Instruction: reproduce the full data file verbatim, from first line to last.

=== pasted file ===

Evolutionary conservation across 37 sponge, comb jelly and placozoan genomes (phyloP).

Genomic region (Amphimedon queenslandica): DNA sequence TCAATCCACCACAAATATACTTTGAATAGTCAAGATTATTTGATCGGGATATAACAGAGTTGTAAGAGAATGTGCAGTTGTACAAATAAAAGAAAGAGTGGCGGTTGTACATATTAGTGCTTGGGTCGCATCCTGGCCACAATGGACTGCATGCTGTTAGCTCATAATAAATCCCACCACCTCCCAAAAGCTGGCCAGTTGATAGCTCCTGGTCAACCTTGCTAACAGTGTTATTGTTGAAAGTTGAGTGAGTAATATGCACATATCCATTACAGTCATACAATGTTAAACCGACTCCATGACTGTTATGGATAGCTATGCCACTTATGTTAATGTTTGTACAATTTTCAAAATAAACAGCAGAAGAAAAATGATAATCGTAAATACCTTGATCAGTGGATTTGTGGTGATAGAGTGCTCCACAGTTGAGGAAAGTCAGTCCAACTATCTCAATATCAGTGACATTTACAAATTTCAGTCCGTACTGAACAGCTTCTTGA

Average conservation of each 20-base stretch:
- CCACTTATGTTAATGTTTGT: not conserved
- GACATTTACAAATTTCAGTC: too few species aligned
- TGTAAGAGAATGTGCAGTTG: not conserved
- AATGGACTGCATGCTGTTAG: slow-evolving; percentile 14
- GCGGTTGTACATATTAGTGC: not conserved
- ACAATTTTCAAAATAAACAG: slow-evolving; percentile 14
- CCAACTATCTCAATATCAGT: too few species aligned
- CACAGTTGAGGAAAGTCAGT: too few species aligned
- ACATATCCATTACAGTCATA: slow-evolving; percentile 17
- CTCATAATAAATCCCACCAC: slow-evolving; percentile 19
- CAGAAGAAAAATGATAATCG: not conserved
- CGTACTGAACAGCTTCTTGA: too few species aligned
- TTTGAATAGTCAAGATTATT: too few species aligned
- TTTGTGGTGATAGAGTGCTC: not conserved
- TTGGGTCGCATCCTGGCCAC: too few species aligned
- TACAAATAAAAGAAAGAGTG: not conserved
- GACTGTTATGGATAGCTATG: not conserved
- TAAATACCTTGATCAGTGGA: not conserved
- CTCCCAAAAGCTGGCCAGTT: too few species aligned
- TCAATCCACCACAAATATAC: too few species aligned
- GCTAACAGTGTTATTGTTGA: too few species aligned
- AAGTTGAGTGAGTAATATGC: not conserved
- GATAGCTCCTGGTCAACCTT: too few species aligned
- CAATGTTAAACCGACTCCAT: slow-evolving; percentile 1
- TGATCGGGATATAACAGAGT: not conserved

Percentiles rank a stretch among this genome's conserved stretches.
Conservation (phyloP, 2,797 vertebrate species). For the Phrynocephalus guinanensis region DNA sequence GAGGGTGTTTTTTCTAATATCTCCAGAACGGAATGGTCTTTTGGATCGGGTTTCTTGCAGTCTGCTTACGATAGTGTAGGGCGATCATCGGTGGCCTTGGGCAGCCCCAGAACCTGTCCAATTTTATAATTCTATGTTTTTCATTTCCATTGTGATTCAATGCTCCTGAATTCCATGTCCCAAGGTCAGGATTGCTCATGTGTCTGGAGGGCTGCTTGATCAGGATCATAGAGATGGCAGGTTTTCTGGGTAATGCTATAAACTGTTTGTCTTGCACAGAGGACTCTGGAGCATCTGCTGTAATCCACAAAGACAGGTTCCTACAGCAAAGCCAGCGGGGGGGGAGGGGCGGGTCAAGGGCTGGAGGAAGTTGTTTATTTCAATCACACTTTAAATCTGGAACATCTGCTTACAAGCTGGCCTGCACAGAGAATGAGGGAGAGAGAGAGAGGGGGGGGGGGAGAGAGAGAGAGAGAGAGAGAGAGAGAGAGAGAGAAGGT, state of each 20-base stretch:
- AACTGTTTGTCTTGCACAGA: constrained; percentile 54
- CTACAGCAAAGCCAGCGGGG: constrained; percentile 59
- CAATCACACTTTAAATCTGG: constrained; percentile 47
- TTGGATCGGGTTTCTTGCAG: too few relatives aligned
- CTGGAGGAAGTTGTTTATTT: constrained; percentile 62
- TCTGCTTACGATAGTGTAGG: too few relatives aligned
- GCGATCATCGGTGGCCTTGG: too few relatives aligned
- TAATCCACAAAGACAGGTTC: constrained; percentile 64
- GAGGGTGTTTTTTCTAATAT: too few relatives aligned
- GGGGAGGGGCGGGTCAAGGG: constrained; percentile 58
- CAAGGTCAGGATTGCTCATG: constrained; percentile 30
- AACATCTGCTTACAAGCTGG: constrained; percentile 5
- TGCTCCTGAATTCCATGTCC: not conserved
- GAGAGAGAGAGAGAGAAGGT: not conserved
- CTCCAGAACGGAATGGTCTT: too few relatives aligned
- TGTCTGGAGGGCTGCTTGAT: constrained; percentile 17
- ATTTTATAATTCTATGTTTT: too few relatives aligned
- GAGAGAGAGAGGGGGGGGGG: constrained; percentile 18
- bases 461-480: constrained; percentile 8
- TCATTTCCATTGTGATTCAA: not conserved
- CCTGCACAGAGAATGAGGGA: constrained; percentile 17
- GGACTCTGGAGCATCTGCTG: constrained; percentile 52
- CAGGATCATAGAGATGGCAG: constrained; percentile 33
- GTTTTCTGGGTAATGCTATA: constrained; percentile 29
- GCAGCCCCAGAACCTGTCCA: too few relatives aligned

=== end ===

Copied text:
Evolutionary conservation across 37 sponge, comb jelly and placozoan genomes (phyloP).

Genomic region (Amphimedon queenslandica): DNA sequence TCAATCCACCACAAATATACTTTGAATAGTCAAGATTATTTGATCGGGATATAACAGAGTTGTAAGAGAATGTGCAGTTGTACAAATAAAAGAAAGAGTGGCGGTTGTACATATTAGTGCTTGGGTCGCATCCTGGCCACAATGGACTGCATGCTGTTAGCTCATAATAAATCCCACCACCTCCCAAAAGCTGGCCAGTTGATAGCTCCTGGTCAACCTTGCTAACAGTGTTATTGTTGAAAGTTGAGTGAGTAATATGCACATATCCATTACAGTCATACAATGTTAAACCGACTCCATGACTGTTATGGATAGCTATGCCACTTATGTTAATGTTTGTACAATTTTCAAAATAAACAGCAGAAGAAAAATGATAATCGTAAATACCTTGATCAGTGGATTTGTGGTGATAGAGTGCTCCACAGTTGAGGAAAGTCAGTCCAACTATCTCAATATCAGTGACATTTACAAATTTCAGTCCGTACTGAACAGCTTCTTGA

Average conservation of each 20-base stretch:
- CCACTTATGTTAATGTTTGT: not conserved
- GACATTTACAAATTTCAGTC: too few species aligned
- TGTAAGAGAATGTGCAGTTG: not conserved
- AATGGACTGCATGCTGTTAG: slow-evolving; percentile 14
- GCGGTTGTACATATTAGTGC: not conserved
- ACAATTTTCAAAATAAACAG: slow-evolving; percentile 14
- CCAACTATCTCAATATCAGT: too few species aligned
- CACAGTTGAGGAAAGTCAGT: too few species aligned
- ACATATCCATTACAGTCATA: slow-evolving; percentile 17
- CTCATAATAAATCCCACCAC: slow-evolving; percentile 19
- CAGAAGAAAAATGATAATCG: not conserved
- CGTACTGAACAGCTTCTTGA: too few species aligned
- TTTGAATAGTCAAGATTATT: too few species aligned
- TTTGTGGTGATAGAGTGCTC: not conserved
- TTGGGTCGCATCCTGGCCAC: too few species aligned
- TACAAATAAAAGAAAGAGTG: not conserved
- GACTGTTATGGATAGCTATG: not conserved
- TAAATACCTTGATCAGTGGA: not conserved
- CTCCCAAAAGCTGGCCAGTT: too few species aligned
- TCAATCCACCACAAATATAC: too few species aligned
- GCTAACAGTGTTATTGTTGA: too few species aligned
- AAGTTGAGTGAGTAATATGC: not conserved
- GATAGCTCCTGGTCAACCTT: too few species aligned
- CAATGTTAAACCGACTCCAT: slow-evolving; percentile 1
- TGATCGGGATATAACAGAGT: not conserved

Percentiles rank a stretch among this genome's conserved stretches.
Conservation (phyloP, 2,797 vertebrate species). For the Phrynocephalus guinanensis region DNA sequence GAGGGTGTTTTTTCTAATATCTCCAGAACGGAATGGTCTTTTGGATCGGGTTTCTTGCAGTCTGCTTACGATAGTGTAGGGCGATCATCGGTGGCCTTGGGCAGCCCCAGAACCTGTCCAATTTTATAATTCTATGTTTTTCATTTCCATTGTGATTCAATGCTCCTGAATTCCATGTCCCAAGGTCAGGATTGCTCATGTGTCTGGAGGGCTGCTTGATCAGGATCATAGAGATGGCAGGTTTTCTGGGTAATGCTATAAACTGTTTGTCTTGCACAGAGGACTCTGGAGCATCTGCTGTAATCCACAAAGACAGGTTCCTACAGCAAAGCCAGCGGGGGGGGAGGGGCGGGTCAAGGGCTGGAGGAAGTTGTTTATTTCAATCACACTTTAAATCTGGAACATCTGCTTACAAGCTGGCCTGCACAGAGAATGAGGGAGAGAGAGAGAGGGGGGGGGGGAGAGAGAGAGAGAGAGAGAGAGAGAGAGAGAGAGAAGGT, state of each 20-base stretch:
- AACTGTTTGTCTTGCACAGA: constrained; percentile 54
- CTACAGCAAAGCCAGCGGGG: constrained; percentile 59
- CAATCACACTTTAAATCTGG: constrained; percentile 47
- TTGGATCGGGTTTCTTGCAG: too few relatives aligned
- CTGGAGGAAGTTGTTTATTT: constrained; percentile 62
- TCTGCTTACGATAGTGTAGG: too few relatives aligned
- GCGATCATCGGTGGCCTTGG: too few relatives aligned
- TAATCCACAAAGACAGGTTC: constrained; percentile 64
- GAGGGTGTTTTTTCTAATAT: too few relatives aligned
- GGGGAGGGGCGGGTCAAGGG: constrained; percentile 58
- CAAGGTCAGGATTGCTCATG: constrained; percentile 30
- AACATCTGCTTACAAGCTGG: constrained; percentile 5
- TGCTCCTGAATTCCATGTCC: not conserved
- GAGAGAGAGAGAGAGAAGGT: not conserved
- CTCCAGAACGGAATGGTCTT: too few relatives aligned
- TGTCTGGAGGGCTGCTTGAT: constrained; percentile 17
- ATTTTATAATTCTATGTTTT: too few relatives aligned
- GAGAGAGAGAGGGGGGGGGG: constrained; percentile 18
- bases 461-480: constrained; percentile 8
- TCATTTCCATTGTGATTCAA: not conserved
- CCTGCACAGAGAATGAGGGA: constrained; percentile 17
- GGACTCTGGAGCATCTGCTG: constrained; percentile 52
- CAGGATCATAGAGATGGCAG: constrained; percentile 33
- GTTTTCTGGGTAATGCTATA: constrained; percentile 29
- GCAGCCCCAGAACCTGTCCA: too few relatives aligned